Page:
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Students to discuss mental health at summit hosted by Dartmouth-Hitchcock



Valley News Staff Writer
Monday, April 01, 2019

About 350 students from across New Hampshire are expected to attend a “youth summit” hosted by Dartmouth-Hitchcock this weekend in Concord.

Students picked out the topics they’ll discuss at the summit: mental health issues, such as depression, self-harm and eating disorders; issues of diversity and respect, including gender and sexuality, race and ethnicity and bullying; and other topics such as school violence and pressure for success.

The idea for a statewide summit came from the visits John Broderick, former state Supreme Court chief justice and now the senior director of public affairs at Lebanon-based D-H, has made to schools around northern New England over the past three years.

When he talks with students, he shares his family’s experience with mental illness. His oldest son suffered from severe depression and anxiety.

And many times, after he’s done, students will come up to Broderick and share their own stories about dealing with depression, a friend who took their own life or that they or their parents are ashamed about their mental health issues.

“I wanted people to learn what I’ve been learning. I wanted people to see and hear what I’ve been seeing and hearing,” Broderick said in a phone interview on Monday.

Broderick said he feels schools and kids are willing to talk about mental health issues, but some parents, grandparents and other community members are more hesitant to openly discuss what kids are dealing with.

“Once we realize it’s everywhere — and we need to start talking about it — we’ll have solutions,” he said.

In 2017, 28 percent of New Hampshire high school students reported feeling sad or hopeless almost every day for two or more weeks so that they stopped some of their usual activities, according to a survey from the federal Department of Health and Human Services.

That survey also showed that 16 percent of high school students in the state reported seriously having considered attempting suicide in the past year.

“We talk about critical health problems from the neck down, but from the neck up, we’re not so sure,” Broderick said.

Friday, the first day of the summit, will center on student conversations. The second day, parents, legislators and other adults will have a chance to hear what high schoolers talked about.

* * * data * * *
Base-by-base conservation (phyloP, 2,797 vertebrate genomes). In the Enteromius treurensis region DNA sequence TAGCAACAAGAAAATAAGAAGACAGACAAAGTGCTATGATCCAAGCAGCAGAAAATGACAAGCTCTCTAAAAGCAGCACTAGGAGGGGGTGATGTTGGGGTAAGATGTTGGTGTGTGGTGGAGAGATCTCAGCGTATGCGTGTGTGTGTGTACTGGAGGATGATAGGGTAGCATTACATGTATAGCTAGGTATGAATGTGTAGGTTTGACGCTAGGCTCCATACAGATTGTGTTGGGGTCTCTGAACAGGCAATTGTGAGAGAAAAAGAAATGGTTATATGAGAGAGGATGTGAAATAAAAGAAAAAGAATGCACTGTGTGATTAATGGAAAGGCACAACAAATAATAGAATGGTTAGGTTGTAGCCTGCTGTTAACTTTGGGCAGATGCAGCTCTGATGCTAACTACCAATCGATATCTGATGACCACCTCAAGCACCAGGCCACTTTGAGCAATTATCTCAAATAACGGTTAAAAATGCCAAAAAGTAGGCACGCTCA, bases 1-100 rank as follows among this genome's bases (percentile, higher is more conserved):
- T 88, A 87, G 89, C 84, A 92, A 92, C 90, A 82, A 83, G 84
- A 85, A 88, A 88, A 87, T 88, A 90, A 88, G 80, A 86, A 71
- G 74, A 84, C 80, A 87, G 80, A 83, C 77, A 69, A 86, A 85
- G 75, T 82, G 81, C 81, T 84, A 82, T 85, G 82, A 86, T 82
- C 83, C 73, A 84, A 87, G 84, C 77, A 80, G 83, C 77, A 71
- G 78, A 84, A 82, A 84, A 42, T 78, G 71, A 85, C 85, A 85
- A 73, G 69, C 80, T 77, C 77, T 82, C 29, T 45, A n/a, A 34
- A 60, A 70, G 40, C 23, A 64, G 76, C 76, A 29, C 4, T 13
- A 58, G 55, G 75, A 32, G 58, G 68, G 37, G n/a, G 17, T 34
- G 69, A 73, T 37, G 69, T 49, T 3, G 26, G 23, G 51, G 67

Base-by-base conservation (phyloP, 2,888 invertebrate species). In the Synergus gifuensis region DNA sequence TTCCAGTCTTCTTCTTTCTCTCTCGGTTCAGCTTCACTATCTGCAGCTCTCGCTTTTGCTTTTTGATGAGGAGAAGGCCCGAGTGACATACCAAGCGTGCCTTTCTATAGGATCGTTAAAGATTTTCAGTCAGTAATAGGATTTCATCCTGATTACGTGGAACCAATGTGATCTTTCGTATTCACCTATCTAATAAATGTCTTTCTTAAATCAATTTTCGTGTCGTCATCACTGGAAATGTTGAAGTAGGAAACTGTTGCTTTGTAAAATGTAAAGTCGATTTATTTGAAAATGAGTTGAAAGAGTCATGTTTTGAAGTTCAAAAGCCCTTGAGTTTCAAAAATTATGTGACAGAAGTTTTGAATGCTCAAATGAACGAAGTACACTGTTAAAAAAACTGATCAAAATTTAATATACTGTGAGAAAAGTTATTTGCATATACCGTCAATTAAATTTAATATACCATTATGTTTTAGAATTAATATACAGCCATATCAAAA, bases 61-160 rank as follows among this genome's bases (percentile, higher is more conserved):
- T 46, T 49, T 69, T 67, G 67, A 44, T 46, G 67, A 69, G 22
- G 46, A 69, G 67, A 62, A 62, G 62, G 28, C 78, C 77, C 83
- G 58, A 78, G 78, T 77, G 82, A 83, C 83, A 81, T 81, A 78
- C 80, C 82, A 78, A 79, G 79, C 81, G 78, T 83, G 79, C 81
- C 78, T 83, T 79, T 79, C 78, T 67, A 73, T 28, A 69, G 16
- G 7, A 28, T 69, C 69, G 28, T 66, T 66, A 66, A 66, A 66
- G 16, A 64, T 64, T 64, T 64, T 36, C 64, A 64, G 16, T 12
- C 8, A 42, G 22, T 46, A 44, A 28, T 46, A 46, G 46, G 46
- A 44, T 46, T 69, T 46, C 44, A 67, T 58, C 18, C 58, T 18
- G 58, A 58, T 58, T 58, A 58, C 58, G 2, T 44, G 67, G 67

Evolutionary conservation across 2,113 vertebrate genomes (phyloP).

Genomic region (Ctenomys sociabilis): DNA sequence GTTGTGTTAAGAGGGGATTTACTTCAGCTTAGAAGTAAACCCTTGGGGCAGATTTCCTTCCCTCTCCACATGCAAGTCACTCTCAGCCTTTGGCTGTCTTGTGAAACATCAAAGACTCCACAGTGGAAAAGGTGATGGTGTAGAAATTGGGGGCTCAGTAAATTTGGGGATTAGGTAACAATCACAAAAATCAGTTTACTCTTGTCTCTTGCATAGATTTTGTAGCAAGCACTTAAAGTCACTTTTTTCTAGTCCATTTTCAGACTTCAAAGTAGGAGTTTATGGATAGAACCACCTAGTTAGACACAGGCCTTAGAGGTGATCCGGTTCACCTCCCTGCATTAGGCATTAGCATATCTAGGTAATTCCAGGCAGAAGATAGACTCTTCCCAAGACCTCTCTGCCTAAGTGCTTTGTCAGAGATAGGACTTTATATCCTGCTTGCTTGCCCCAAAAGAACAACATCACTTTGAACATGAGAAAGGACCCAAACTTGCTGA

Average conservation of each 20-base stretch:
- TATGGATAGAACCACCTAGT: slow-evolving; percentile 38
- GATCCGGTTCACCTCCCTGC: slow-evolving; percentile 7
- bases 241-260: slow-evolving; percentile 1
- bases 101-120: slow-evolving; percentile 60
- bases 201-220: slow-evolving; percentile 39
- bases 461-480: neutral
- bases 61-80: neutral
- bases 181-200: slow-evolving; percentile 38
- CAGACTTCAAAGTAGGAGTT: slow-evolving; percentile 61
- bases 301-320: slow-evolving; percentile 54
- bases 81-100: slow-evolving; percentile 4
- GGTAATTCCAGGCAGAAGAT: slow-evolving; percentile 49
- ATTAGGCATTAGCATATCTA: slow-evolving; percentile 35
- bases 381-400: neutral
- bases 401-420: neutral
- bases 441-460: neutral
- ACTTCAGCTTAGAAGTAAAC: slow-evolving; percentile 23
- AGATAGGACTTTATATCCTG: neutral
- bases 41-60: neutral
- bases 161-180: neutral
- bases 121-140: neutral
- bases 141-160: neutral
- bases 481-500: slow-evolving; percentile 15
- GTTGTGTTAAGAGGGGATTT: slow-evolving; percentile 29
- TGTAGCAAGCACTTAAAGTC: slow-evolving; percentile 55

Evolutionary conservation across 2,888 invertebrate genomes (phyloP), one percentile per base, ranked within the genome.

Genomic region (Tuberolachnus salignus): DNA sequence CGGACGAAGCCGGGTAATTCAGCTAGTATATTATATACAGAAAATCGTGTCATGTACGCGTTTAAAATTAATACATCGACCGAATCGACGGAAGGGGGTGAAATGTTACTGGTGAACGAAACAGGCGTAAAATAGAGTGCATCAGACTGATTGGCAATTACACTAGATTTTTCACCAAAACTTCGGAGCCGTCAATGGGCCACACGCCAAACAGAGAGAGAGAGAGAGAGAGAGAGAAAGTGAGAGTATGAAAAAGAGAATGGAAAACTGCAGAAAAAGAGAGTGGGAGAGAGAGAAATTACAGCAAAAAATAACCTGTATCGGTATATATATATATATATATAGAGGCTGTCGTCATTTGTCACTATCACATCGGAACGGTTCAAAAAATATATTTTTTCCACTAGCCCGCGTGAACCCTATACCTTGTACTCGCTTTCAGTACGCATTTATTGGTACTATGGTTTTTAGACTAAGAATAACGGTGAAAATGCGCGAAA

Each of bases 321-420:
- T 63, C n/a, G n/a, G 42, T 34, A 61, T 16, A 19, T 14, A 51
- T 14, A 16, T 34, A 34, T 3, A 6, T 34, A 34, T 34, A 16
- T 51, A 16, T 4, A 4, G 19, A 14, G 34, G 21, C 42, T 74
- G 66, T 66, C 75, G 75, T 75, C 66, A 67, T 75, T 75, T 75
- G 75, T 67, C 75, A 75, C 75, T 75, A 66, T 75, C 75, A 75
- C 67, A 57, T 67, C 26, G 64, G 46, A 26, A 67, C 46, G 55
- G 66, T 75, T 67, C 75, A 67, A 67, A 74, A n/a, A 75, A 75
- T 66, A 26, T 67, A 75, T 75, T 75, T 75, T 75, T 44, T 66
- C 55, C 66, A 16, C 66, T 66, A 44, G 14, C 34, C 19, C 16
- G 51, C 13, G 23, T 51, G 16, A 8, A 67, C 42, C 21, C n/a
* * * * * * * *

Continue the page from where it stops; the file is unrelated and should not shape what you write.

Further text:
Each student group will have a student facilitator and an adult expert. Students also will bring a counselor or teacher from their school to the summit.

“I hope students will be reaffirmed in their concerns. ‘I’m not the only kid and not the only school. I see peers have the same concerns,’” Broderick said. “I hope they also hear what solutions are in progress and what’s being tried.”

Parents and others will then have a chance to hear from a panel, a student representative from the group discussions and then ask questions.

“What I’m seeing is that the world is different,” Broderick said. “Kids are under more pressure than I was.”

That’s something Olympic gold medalist and Norwich native Hannah Kearney will talk about in her keynote address.

“It’s pretty cool these kids are empowered to have these conversations and lead them themselves,” she said in a phone interview on Monday.

Her talk will focus on learning how to deal with pressures in high school, through teamwork, time management and perseverance.

Kearney didn’t go to college right after she graduated from Hanover High School, but she felt pressure to do so.

“Knowing when something is the right decision is a valuable skill,” she said. “You can adjust to those decisions.”

Kearney, who took classes at Dartmouth and recently earned a marketing degree from Westminster College, hopes that will encourage students to move forward with their post-high school plans in a way that gives them flexibility.

Growing up, mental health was a topic that was kept more private. One of Kearney’s friends also had made the ski team, and one month after qualifying for the national team, he took his own life. A school acquaintance also died by suicide that same year.

“That made it a relevant topic in my life,” Kearney said. “I think the conversation has shifted, which is good.”

While registration is now closed for students, Saturday’s parent session is still open. The summit will be held at the Grappone Conference Center in Concord.

Broderick said he wants students, teachers and parents to be able to have some tools to have a broader conversation about mental health in their communities.

“I hope there’s a collective student voice that begins to emerge statewide,” Broderick said.

Daniela Vidal Allee can be reached at dallee@vnews.com or 603-727-3211.